The government recoiled and as the political climate turned sour, the liberator of the Pakistani media became its great foe. This first round would be won by the channels and the military government had to go.
Over the past few years a concerted effort has been made by the powers that be (a nexus of political, bureaucratic and military figures loosely referred to as “The Establishment”) to rectify the situation and regain a semblance of control over the media. Lessons have been learnt, confrontation has been replaced by indirect measures. The regulator, PEMRA, has been used to reprimand critical television channels and programmes, anchors have been inducted to project a certain view and shape viewer opinion. The courts have become extremely active as channels fight channels, and public figures attempt to salvage reputations sullied by a media onslaught, legitimate or otherwise.
The battle to control public opinion however has unfortunately and entirely sidestepped the bigger question: Is public interest being protected? This fundamentally is the primary role of the regulator. The regulator, PEMRA and the government brain trust, must realise the wider importance of electronic media to public interest. That it is important for the country to have a better electronic media landscape comprising of more qualitative programing, content and a more diverse range of entertainment and political views.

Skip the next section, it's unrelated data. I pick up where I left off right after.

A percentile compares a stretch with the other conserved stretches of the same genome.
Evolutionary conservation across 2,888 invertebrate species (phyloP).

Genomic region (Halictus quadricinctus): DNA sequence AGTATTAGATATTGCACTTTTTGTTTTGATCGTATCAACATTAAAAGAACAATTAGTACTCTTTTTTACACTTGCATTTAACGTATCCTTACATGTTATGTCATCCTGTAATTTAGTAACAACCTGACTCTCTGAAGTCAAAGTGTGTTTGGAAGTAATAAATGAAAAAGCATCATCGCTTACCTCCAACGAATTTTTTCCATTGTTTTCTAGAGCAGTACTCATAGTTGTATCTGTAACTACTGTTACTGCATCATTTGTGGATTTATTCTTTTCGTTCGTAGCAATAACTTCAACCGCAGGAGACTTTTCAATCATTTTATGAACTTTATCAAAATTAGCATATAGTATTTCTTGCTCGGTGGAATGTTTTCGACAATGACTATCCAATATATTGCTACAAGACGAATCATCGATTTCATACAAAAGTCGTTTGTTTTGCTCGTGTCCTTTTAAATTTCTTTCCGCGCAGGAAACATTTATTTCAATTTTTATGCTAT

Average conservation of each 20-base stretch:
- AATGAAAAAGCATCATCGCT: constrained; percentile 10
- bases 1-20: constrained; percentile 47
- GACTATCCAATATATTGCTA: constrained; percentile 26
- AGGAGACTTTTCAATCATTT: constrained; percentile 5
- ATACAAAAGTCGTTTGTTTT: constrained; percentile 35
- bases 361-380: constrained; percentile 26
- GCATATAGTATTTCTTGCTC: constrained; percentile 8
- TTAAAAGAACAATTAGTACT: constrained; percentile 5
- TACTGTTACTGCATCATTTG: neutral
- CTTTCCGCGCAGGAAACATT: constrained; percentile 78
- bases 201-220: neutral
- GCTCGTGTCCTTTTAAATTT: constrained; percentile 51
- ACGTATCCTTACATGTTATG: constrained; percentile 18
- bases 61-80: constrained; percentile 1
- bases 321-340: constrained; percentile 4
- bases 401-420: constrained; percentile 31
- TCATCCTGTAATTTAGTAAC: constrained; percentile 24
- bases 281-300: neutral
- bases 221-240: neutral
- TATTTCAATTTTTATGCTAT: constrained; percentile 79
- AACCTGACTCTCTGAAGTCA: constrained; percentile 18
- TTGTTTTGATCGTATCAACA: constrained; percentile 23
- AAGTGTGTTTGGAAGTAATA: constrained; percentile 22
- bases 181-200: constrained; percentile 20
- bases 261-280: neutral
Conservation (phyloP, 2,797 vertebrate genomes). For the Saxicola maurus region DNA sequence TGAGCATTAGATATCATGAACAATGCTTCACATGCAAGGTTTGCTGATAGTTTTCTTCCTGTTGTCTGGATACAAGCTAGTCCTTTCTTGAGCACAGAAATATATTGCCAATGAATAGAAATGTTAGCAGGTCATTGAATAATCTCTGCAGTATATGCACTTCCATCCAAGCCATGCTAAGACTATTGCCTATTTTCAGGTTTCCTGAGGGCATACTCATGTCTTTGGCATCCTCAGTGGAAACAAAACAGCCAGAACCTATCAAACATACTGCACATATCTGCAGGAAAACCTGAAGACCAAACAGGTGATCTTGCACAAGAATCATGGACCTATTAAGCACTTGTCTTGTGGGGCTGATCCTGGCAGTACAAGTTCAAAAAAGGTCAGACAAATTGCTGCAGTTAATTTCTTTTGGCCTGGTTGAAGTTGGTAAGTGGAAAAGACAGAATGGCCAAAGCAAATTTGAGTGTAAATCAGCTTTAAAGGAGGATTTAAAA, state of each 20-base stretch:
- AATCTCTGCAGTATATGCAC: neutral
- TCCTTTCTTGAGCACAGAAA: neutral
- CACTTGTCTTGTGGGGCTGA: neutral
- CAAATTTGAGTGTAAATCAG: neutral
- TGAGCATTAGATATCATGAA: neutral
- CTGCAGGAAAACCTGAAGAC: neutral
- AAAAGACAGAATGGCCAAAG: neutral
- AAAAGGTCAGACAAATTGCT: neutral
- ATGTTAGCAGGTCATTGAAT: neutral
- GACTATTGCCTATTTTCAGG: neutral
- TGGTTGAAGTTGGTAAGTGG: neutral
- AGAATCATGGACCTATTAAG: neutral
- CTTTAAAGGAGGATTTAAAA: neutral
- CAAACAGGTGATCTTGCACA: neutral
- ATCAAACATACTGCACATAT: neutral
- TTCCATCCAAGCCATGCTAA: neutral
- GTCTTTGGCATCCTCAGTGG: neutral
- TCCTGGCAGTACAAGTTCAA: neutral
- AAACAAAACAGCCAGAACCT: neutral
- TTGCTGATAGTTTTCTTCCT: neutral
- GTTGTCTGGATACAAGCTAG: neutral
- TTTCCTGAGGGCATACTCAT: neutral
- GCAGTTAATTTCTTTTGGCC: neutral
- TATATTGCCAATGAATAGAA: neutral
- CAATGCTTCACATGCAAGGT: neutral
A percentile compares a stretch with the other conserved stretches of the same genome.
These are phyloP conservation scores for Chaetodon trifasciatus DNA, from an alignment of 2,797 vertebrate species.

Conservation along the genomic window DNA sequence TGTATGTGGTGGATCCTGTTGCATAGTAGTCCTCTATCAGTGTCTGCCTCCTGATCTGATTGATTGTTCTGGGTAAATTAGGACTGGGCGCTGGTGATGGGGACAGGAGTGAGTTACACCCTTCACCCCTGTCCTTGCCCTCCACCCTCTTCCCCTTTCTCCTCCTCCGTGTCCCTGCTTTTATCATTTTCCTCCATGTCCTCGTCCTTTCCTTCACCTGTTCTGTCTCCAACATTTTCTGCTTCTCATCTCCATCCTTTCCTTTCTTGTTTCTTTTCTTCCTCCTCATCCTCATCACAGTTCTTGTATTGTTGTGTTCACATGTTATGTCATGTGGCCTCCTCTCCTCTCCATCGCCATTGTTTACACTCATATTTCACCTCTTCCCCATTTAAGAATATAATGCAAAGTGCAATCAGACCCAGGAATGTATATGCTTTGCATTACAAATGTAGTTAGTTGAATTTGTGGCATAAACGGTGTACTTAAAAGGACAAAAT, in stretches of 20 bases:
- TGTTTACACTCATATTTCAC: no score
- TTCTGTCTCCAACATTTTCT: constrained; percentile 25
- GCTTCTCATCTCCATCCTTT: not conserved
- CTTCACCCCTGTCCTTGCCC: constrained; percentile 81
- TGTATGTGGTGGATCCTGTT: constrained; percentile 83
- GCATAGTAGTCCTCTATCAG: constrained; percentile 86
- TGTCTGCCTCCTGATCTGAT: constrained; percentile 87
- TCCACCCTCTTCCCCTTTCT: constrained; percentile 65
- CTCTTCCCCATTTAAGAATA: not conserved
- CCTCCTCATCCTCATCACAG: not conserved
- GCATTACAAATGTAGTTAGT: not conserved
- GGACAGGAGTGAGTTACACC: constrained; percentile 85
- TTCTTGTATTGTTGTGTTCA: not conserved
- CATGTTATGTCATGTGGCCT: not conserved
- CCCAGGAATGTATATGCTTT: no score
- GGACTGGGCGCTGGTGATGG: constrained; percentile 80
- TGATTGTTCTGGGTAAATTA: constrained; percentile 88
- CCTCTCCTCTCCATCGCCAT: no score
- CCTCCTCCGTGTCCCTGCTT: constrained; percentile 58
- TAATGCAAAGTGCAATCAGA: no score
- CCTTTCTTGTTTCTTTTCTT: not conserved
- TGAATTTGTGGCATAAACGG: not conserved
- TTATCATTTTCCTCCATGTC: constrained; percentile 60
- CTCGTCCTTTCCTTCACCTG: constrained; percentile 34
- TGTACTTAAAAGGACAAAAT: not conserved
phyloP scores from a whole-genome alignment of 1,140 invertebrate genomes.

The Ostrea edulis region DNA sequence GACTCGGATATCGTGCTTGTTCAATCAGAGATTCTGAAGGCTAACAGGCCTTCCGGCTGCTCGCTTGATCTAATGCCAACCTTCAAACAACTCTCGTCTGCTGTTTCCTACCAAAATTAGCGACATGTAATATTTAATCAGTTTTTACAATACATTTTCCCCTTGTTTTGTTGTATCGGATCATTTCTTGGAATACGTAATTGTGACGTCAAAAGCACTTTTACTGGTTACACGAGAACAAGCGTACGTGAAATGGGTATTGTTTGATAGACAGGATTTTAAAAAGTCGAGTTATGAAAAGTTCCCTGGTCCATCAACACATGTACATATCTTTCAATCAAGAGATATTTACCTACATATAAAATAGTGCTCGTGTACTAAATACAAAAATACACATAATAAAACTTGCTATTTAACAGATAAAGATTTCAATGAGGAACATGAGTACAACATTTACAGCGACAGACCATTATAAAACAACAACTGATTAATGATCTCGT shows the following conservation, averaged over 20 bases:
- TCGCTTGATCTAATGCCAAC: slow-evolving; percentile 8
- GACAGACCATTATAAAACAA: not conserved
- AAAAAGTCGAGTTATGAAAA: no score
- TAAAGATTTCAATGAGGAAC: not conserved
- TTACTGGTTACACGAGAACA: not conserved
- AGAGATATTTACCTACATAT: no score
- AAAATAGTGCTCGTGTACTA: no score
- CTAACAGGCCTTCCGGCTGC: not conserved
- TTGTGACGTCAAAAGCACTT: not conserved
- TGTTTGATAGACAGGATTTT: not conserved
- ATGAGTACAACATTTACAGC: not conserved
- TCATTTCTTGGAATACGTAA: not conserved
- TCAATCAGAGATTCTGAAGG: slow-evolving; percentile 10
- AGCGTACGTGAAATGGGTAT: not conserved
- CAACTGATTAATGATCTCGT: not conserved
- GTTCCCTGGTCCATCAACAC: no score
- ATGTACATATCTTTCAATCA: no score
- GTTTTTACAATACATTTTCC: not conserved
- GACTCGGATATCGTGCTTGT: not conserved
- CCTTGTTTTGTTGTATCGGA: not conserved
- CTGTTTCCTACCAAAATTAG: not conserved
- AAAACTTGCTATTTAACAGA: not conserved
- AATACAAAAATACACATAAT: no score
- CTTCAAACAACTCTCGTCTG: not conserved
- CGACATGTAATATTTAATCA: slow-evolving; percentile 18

This will require an entire overhaul of the current distribution network, which is failing the public, channel and content owners. The emergence of over two dozen, at times obnoxious and recalcitrant news channels, at the expense of other categories of channels and programming is a direct result of the mess that is cable distribution. The paucity of options is disastrous for viewers and ultimately for the government as a rich area of commercial growth remains untapped.
There is no easy solution: the cable operators are too many and too disparate, and overhauling of a system serving almost 200 million people can be no easy task. Adding to the difficulty is the degree of local political power retained by many cable operators, which makes disturbing them all the more difficult.
But something needs to be done, and can be done. The clearest example comes from the television distribution digitisation process that has occurred in Pakistan’s immediate neighbor, India. The loud television news channels may still be present but introduction of digital subscription framework has allowed niche channels and general entertainment channels to flourish, which include sports, business and regional language channels. In addition, the content and quality has gotten better, with an increasing number of premium subscription high definition channels.
There is a fascination to the oscillating nature of the Pakistani news media, with revolving political loyalties, uncontrollable television personalities and an almighty battle for ratings. These will never cease, tied as they are to the very fabric of the state. But what can alter is the predominance of television news and introduction of something ‘more,’ a diversity of options feeding a diverse populace.